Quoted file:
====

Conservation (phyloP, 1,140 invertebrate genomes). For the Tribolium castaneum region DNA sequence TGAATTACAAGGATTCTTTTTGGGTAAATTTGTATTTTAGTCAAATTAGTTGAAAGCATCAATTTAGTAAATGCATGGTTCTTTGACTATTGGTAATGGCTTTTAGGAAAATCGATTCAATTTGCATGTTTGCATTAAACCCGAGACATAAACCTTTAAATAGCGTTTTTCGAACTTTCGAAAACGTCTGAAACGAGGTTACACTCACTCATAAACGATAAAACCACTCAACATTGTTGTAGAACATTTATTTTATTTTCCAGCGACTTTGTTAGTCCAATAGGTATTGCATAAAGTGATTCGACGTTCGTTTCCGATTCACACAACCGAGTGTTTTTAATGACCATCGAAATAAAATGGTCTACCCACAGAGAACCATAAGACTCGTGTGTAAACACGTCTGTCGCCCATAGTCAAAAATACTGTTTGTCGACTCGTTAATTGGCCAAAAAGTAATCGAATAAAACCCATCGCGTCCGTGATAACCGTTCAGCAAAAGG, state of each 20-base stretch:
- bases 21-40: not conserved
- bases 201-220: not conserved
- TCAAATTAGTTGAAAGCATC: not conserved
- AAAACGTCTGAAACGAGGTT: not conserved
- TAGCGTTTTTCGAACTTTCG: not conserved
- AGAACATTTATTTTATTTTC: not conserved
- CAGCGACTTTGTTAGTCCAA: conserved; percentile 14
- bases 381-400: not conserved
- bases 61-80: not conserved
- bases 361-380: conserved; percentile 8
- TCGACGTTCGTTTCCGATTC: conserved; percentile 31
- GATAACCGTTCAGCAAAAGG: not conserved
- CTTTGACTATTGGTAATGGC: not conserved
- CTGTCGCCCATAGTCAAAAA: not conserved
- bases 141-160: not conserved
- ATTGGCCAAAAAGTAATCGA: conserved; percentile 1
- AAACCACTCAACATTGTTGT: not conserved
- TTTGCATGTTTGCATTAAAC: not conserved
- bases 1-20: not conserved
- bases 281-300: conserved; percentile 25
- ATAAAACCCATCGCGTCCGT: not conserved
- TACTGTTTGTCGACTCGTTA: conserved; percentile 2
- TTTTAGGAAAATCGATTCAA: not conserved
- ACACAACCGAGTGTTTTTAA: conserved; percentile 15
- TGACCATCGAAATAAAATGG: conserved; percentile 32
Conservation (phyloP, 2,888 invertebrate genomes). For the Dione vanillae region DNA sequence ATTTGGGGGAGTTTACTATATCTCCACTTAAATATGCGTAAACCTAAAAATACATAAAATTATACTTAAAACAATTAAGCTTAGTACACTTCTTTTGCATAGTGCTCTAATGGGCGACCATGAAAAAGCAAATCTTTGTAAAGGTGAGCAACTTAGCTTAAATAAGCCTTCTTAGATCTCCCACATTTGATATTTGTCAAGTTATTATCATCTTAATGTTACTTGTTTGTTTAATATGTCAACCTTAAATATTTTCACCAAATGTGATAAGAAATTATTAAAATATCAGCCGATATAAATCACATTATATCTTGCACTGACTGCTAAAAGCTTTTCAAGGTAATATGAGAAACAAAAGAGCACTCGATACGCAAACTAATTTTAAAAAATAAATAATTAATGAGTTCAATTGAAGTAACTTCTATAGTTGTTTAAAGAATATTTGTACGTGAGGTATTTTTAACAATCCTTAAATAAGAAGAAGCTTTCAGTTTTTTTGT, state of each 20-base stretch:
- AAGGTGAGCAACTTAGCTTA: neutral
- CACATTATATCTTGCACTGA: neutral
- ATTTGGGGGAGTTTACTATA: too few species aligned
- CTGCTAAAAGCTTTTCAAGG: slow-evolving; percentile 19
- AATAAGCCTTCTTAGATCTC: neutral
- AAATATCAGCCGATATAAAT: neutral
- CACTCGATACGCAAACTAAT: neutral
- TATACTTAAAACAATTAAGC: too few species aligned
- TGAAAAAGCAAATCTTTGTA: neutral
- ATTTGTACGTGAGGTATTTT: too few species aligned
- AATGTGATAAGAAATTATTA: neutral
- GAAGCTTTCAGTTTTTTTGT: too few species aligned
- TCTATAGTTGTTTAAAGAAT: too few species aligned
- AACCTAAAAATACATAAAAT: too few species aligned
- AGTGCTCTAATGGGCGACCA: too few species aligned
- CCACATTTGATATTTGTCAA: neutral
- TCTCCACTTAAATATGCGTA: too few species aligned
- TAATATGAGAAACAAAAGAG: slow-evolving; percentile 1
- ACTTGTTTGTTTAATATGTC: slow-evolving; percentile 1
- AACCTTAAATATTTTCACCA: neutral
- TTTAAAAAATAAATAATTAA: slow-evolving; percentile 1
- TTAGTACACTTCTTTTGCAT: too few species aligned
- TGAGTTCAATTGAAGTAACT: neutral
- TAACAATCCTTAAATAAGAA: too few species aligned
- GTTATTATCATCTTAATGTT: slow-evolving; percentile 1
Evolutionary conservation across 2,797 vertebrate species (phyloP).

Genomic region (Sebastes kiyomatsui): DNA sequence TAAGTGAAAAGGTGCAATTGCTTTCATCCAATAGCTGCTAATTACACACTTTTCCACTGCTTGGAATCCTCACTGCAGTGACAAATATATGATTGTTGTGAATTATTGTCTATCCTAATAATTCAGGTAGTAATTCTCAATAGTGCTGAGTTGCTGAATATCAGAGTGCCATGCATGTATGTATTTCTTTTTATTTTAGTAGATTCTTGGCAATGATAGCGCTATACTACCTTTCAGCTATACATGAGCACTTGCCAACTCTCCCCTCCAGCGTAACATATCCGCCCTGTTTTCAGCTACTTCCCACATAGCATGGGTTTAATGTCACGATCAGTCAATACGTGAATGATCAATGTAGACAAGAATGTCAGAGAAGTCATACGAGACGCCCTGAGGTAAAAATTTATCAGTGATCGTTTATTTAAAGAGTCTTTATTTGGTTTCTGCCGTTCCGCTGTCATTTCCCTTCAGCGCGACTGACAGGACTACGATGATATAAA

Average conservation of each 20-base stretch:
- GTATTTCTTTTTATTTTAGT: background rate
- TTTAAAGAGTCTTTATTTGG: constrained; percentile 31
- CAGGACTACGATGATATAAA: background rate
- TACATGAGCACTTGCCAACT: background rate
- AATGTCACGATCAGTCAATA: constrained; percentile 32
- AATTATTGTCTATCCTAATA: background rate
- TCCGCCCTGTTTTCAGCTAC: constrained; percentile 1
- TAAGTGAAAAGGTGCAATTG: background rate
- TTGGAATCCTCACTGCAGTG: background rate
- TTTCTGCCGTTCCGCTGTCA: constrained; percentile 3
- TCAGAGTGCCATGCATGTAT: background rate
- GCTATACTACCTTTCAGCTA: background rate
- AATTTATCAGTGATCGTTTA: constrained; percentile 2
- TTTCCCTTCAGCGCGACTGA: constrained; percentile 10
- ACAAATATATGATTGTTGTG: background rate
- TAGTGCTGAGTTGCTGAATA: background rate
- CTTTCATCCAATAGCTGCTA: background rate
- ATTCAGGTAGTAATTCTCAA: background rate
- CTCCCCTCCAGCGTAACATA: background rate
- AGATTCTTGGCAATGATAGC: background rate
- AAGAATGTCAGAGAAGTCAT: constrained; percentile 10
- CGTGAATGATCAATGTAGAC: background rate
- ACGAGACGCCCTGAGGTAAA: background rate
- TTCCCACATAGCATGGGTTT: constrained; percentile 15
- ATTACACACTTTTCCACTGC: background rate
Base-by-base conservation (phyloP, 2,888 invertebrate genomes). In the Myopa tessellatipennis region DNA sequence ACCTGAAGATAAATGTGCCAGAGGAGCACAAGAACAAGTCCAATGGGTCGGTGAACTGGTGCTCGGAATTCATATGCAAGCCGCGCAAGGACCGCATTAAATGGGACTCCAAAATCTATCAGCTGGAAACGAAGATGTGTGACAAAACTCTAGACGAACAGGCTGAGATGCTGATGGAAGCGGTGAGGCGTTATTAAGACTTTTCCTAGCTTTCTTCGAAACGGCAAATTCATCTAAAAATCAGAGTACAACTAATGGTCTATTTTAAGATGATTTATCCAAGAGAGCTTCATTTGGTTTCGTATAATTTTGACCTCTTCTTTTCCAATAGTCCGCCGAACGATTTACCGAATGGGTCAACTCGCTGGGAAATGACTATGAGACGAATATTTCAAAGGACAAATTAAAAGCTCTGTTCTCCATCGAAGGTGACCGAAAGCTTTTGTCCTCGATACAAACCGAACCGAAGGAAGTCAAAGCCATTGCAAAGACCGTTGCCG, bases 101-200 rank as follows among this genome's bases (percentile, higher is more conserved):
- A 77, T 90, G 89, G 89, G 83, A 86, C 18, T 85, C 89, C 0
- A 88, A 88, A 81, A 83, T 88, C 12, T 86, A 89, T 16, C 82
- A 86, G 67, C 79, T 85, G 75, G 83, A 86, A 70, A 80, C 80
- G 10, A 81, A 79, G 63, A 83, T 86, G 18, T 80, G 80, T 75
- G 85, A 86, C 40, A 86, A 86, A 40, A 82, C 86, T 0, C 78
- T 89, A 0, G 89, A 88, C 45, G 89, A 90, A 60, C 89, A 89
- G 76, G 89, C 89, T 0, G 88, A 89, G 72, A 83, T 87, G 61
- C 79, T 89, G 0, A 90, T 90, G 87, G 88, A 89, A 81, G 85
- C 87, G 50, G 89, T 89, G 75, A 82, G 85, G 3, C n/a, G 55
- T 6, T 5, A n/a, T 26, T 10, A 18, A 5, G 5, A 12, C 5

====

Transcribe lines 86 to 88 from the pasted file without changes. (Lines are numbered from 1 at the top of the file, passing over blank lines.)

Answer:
- G 85, A 86, C 40, A 86, A 86, A 40, A 82, C 86, T 0, C 78
- T 89, A 0, G 89, A 88, C 45, G 89, A 90, A 60, C 89, A 89
- G 76, G 89, C 89, T 0, G 88, A 89, G 72, A 83, T 87, G 61